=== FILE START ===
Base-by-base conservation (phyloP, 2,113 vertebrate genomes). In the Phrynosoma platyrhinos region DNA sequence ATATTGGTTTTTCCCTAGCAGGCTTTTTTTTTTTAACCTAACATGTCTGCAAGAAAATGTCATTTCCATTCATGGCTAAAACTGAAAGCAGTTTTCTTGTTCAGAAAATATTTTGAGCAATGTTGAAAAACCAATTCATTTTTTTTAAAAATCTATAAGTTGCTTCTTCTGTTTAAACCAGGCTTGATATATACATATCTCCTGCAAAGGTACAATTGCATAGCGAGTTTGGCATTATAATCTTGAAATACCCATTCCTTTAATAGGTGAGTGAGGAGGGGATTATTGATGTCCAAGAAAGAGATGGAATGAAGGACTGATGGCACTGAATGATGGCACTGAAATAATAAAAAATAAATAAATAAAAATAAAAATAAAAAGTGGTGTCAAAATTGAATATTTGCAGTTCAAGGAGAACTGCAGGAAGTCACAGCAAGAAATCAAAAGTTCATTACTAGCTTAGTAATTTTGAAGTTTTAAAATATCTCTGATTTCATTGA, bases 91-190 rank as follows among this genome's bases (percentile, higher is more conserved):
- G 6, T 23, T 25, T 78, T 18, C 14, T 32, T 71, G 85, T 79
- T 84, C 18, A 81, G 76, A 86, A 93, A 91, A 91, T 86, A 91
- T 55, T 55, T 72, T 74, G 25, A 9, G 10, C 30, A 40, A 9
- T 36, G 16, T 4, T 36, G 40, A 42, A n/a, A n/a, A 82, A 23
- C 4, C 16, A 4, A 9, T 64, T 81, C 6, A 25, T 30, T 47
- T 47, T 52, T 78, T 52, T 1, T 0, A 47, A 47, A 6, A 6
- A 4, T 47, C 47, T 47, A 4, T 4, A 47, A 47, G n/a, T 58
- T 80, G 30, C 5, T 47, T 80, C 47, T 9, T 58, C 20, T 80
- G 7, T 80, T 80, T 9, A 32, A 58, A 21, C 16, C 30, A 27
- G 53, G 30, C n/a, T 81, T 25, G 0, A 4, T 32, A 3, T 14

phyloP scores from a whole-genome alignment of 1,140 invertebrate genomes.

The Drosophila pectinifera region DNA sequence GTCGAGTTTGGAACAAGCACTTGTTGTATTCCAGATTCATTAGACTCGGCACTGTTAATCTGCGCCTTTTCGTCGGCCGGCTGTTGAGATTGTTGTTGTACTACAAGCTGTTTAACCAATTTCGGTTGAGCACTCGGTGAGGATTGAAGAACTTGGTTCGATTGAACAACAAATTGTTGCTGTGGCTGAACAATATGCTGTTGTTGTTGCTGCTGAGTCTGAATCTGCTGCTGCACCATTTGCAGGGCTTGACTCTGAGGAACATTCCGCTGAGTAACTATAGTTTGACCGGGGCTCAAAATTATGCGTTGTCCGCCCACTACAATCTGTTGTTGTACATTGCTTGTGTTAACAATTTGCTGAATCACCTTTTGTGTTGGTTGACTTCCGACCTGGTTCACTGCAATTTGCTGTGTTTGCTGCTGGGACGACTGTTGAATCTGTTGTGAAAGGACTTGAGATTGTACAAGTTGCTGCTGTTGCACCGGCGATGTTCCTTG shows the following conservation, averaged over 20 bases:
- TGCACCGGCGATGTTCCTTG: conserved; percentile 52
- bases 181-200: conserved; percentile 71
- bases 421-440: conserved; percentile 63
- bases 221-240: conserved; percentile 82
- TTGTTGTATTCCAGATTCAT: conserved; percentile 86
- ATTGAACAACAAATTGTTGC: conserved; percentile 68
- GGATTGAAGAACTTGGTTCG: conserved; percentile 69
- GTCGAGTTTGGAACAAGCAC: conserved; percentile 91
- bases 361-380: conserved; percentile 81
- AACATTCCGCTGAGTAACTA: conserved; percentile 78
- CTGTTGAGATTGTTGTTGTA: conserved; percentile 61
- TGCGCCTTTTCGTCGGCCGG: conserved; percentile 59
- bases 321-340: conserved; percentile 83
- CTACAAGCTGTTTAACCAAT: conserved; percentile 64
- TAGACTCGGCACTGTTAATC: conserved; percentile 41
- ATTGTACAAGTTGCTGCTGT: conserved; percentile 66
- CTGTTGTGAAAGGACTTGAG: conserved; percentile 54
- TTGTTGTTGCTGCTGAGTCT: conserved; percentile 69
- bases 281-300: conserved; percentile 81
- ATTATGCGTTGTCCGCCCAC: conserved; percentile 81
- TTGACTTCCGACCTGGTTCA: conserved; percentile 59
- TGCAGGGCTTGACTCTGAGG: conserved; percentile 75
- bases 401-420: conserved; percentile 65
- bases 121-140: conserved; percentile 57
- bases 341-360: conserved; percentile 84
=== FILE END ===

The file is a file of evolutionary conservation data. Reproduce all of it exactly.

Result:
Base-by-base conservation (phyloP, 2,113 vertebrate genomes). In the Phrynosoma platyrhinos region DNA sequence ATATTGGTTTTTCCCTAGCAGGCTTTTTTTTTTTAACCTAACATGTCTGCAAGAAAATGTCATTTCCATTCATGGCTAAAACTGAAAGCAGTTTTCTTGTTCAGAAAATATTTTGAGCAATGTTGAAAAACCAATTCATTTTTTTTAAAAATCTATAAGTTGCTTCTTCTGTTTAAACCAGGCTTGATATATACATATCTCCTGCAAAGGTACAATTGCATAGCGAGTTTGGCATTATAATCTTGAAATACCCATTCCTTTAATAGGTGAGTGAGGAGGGGATTATTGATGTCCAAGAAAGAGATGGAATGAAGGACTGATGGCACTGAATGATGGCACTGAAATAATAAAAAATAAATAAATAAAAATAAAAATAAAAAGTGGTGTCAAAATTGAATATTTGCAGTTCAAGGAGAACTGCAGGAAGTCACAGCAAGAAATCAAAAGTTCATTACTAGCTTAGTAATTTTGAAGTTTTAAAATATCTCTGATTTCATTGA, bases 91-190 rank as follows among this genome's bases (percentile, higher is more conserved):
- G 6, T 23, T 25, T 78, T 18, C 14, T 32, T 71, G 85, T 79
- T 84, C 18, A 81, G 76, A 86, A 93, A 91, A 91, T 86, A 91
- T 55, T 55, T 72, T 74, G 25, A 9, G 10, C 30, A 40, A 9
- T 36, G 16, T 4, T 36, G 40, A 42, A n/a, A n/a, A 82, A 23
- C 4, C 16, A 4, A 9, T 64, T 81, C 6, A 25, T 30, T 47
- T 47, T 52, T 78, T 52, T 1, T 0, A 47, A 47, A 6, A 6
- A 4, T 47, C 47, T 47, A 4, T 4, A 47, A 47, G n/a, T 58
- T 80, G 30, C 5, T 47, T 80, C 47, T 9, T 58, C 20, T 80
- G 7, T 80, T 80, T 9, A 32, A 58, A 21, C 16, C 30, A 27
- G 53, G 30, C n/a, T 81, T 25, G 0, A 4, T 32, A 3, T 14

phyloP scores from a whole-genome alignment of 1,140 invertebrate genomes.

The Drosophila pectinifera region DNA sequence GTCGAGTTTGGAACAAGCACTTGTTGTATTCCAGATTCATTAGACTCGGCACTGTTAATCTGCGCCTTTTCGTCGGCCGGCTGTTGAGATTGTTGTTGTACTACAAGCTGTTTAACCAATTTCGGTTGAGCACTCGGTGAGGATTGAAGAACTTGGTTCGATTGAACAACAAATTGTTGCTGTGGCTGAACAATATGCTGTTGTTGTTGCTGCTGAGTCTGAATCTGCTGCTGCACCATTTGCAGGGCTTGACTCTGAGGAACATTCCGCTGAGTAACTATAGTTTGACCGGGGCTCAAAATTATGCGTTGTCCGCCCACTACAATCTGTTGTTGTACATTGCTTGTGTTAACAATTTGCTGAATCACCTTTTGTGTTGGTTGACTTCCGACCTGGTTCACTGCAATTTGCTGTGTTTGCTGCTGGGACGACTGTTGAATCTGTTGTGAAAGGACTTGAGATTGTACAAGTTGCTGCTGTTGCACCGGCGATGTTCCTTG shows the following conservation, averaged over 20 bases:
- TGCACCGGCGATGTTCCTTG: conserved; percentile 52
- bases 181-200: conserved; percentile 71
- bases 421-440: conserved; percentile 63
- bases 221-240: conserved; percentile 82
- TTGTTGTATTCCAGATTCAT: conserved; percentile 86
- ATTGAACAACAAATTGTTGC: conserved; percentile 68
- GGATTGAAGAACTTGGTTCG: conserved; percentile 69
- GTCGAGTTTGGAACAAGCAC: conserved; percentile 91
- bases 361-380: conserved; percentile 81
- AACATTCCGCTGAGTAACTA: conserved; percentile 78
- CTGTTGAGATTGTTGTTGTA: conserved; percentile 61
- TGCGCCTTTTCGTCGGCCGG: conserved; percentile 59
- bases 321-340: conserved; percentile 83
- CTACAAGCTGTTTAACCAAT: conserved; percentile 64
- TAGACTCGGCACTGTTAATC: conserved; percentile 41
- ATTGTACAAGTTGCTGCTGT: conserved; percentile 66
- CTGTTGTGAAAGGACTTGAG: conserved; percentile 54
- TTGTTGTTGCTGCTGAGTCT: conserved; percentile 69
- bases 281-300: conserved; percentile 81
- ATTATGCGTTGTCCGCCCAC: conserved; percentile 81
- TTGACTTCCGACCTGGTTCA: conserved; percentile 59
- TGCAGGGCTTGACTCTGAGG: conserved; percentile 75
- bases 401-420: conserved; percentile 65
- bases 121-140: conserved; percentile 57
- bases 341-360: conserved; percentile 84